May the words of my mouth and the meditation of my heart be pleasing in your sight,
O Lord, my Rock and my Redeemer. ~Ps 19:14 (NIV)

Tuesday, April 15, 2014

A Beauty So Rare by Tamera Alexander ~ Sharing My Review

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About the book~
Eleanor Braddock--plain, practical, no stunning Southern beauty--knows she will never marry. But with a dying soldier's last whisper, she believes her life can still have meaning and determines to find his widow. Impoverished and struggling to care for her ailing father, Eleanor arrives at Belmont Mansion, home of her aunt, Adelicia Acklen, the richest woman in America--and possibly the most demanding, as well. Adelicia insists on finding her niece a husband, but a simple act of kindness leads Eleanor down a far different path--building a home for destitute widows and fatherless children from the Civil War. While Eleanor knows her own heart, she also knows her aunt will never approve of this endeavor. 

Archduke Marcus Gottfried has come to Nashville from Austria in search of a life he determines, instead of one determined for him. Hiding his royal heritage, Marcus longs to combine his passion for nature with his expertise in architecture, but his plans to incorporate natural beauty into the design of the widows' and children's home run contrary to Eleanor's wishes. As work on the home draws them closer together, Marcus and Eleanor find common ground--and a love neither of them expects. 

But Marcus is not the man Adelicia has chosen for Eleanor, and even if he were, someone who knows his secrets is about to reveal them all.

Sharing My Review~

Archduke Marcus Gottfried escaped the pressures of his royal heritage by moving to America. In Nashville, he finds anonymity in restoring old buildings and grafting plants, but he knows it's only a temporary reprieve. Next year, he must return to Austria and resume his...commitments. Eleanor Braddock, intelligent, but not pretty, is pushing thirty, and her dream of marriage and family has long since wilted.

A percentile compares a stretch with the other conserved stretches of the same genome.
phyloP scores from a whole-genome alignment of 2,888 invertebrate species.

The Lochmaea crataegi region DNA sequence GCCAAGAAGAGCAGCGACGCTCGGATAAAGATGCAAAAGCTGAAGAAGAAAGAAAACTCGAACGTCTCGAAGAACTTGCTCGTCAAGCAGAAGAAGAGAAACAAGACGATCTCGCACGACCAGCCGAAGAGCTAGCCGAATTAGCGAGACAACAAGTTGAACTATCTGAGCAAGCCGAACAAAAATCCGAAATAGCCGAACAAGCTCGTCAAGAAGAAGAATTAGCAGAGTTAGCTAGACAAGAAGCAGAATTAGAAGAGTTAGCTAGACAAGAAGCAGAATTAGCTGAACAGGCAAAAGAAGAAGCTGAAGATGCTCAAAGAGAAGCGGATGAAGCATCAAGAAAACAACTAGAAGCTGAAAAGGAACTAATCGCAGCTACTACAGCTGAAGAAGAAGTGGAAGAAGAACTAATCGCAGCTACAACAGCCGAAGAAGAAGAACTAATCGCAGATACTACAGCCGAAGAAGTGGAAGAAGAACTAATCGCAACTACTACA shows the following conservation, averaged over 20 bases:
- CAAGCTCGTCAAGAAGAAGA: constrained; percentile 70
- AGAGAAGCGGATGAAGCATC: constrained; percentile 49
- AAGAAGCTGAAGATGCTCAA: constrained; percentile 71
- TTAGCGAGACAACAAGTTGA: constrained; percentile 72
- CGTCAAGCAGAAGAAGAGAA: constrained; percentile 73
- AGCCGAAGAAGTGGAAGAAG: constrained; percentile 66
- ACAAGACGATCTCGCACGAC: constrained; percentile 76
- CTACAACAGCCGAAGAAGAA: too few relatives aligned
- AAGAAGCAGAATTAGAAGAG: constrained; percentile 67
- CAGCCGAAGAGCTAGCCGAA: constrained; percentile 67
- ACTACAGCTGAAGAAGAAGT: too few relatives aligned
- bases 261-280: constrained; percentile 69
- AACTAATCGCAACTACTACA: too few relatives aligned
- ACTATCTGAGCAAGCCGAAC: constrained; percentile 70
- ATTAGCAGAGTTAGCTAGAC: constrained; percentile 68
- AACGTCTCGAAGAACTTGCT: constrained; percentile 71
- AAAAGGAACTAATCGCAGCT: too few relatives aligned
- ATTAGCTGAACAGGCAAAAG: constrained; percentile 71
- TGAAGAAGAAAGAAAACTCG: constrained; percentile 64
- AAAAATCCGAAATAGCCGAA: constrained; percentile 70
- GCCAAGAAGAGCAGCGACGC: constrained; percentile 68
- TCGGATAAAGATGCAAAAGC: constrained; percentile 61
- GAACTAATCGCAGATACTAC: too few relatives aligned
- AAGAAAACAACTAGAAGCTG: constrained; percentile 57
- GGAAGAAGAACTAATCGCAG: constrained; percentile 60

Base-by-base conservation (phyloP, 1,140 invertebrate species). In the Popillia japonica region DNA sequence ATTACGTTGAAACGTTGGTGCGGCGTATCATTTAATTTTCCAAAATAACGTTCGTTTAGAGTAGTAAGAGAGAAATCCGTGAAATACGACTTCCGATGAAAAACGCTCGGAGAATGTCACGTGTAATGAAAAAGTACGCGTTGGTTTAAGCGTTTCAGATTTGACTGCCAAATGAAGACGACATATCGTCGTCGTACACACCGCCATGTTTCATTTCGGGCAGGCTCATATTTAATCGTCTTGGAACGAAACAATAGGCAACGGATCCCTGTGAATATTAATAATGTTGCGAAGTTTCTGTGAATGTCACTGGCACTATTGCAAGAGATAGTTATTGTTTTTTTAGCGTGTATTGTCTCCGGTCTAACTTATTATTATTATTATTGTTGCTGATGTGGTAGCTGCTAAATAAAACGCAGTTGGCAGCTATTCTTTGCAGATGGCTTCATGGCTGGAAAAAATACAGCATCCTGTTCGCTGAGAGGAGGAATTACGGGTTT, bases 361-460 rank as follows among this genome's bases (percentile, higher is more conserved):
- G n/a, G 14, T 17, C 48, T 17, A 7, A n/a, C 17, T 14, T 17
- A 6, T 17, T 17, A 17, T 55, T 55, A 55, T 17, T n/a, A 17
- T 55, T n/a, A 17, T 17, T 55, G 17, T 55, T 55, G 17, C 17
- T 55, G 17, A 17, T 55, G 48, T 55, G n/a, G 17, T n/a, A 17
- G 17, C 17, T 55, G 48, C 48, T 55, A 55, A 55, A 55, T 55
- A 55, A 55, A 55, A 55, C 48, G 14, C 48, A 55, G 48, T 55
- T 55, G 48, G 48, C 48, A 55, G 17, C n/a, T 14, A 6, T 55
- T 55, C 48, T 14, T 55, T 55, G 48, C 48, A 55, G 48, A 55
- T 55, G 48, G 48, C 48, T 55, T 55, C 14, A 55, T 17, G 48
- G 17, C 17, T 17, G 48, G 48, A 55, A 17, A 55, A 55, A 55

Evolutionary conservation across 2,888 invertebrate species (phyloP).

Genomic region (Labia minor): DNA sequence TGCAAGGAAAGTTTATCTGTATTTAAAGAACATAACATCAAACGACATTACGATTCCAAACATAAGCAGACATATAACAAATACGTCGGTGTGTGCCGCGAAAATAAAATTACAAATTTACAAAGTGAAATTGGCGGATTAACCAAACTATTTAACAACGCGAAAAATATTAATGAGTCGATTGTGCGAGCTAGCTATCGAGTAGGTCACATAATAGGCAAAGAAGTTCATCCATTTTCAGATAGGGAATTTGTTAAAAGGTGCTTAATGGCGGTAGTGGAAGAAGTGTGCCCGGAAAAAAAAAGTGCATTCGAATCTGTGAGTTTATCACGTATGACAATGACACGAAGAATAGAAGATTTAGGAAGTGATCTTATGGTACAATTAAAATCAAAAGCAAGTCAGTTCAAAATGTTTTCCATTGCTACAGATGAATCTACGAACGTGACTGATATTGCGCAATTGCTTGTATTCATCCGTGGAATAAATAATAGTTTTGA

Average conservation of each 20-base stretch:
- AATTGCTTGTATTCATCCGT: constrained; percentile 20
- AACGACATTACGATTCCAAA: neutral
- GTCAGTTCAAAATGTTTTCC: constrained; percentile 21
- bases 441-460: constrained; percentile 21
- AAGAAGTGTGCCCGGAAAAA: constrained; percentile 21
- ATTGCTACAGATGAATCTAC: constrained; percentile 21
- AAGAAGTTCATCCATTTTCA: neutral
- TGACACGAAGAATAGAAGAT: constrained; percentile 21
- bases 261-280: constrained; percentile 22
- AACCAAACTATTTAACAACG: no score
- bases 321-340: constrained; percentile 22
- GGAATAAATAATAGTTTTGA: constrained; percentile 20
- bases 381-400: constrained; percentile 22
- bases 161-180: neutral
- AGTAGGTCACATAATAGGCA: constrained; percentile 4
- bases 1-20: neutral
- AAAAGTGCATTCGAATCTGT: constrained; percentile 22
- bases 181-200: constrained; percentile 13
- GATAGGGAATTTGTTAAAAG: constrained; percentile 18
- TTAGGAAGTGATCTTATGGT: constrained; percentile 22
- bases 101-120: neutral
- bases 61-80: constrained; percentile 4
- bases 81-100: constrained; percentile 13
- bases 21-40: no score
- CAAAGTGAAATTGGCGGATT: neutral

There was wisdom in knowing when to let go of a dream, and even more, in knowing when it had let go of you.

With her finances dwindling and her father requiring special care, Eleanor moves in with her philanthropic aunt, who intends to honor a promise to Eleanor's father by arranging a marriage that will secure her niece's future.

Both Marcus and Eleanor have shameful family secrets, and both are being pushed into destinies not of their choosing. It surprised me to see who pushed back first, and up until 85% into the book, I still wasn't sure how the story would end. As an avid reader who can usually anticipate endings, this kept me turning pages and more than made up for the beginning, which slowed from too much introspection and not enough dialogue.

In my opinion, the spiritual thread could have been beefier. That said, a resounding theme permeated the book, that beauty is more than surface level and means something different to each person. I also 
appreciate that the author didn't wrap the broken family relationships in a neat, easy bow at the end. Family dynamics are tenuous and some relationships are not easily fixed, which the author portrayed well and true to life's sometimes harsh realities. While A Beauty So Rare packs more pages than I typically read, I thoroughly enjoyed the complex plot and three dimensional characters, and highly recommend it.

Disclaimer: Sending a big thank you to Bethany House Publishers and NetGalley for allowing me the privilege of reviewing A Beauty So Rare and for the free copy I received in exchange for my fair and unbiased review. This opinion is my own, and I received no compensation.

Saturday, April 5, 2014

Annoying or Divine? You choose...

It's been a crazy couple of weeks. I just wrapped up my Christmas novella, Christmas in the Rink, and behold! Edits for two other books, Beck's Peace and Burk's Surrender, arrived in my inbox within seconds of each other. 

I expected Beck's Peace, but I was rather surprised to receive both books. Since I'm fairly single-minded, I don't usually bounce back and forth between books, especially when they feature identical twin heroes, Beck and Burk. Hello! Anybody see a problem here? Although these twin heroes, polar opposites, were so much fun to write, it was torture keeping them straight. I was afraid that somewhere along the way Burk would end up romancing Beck's heroine or vice versa.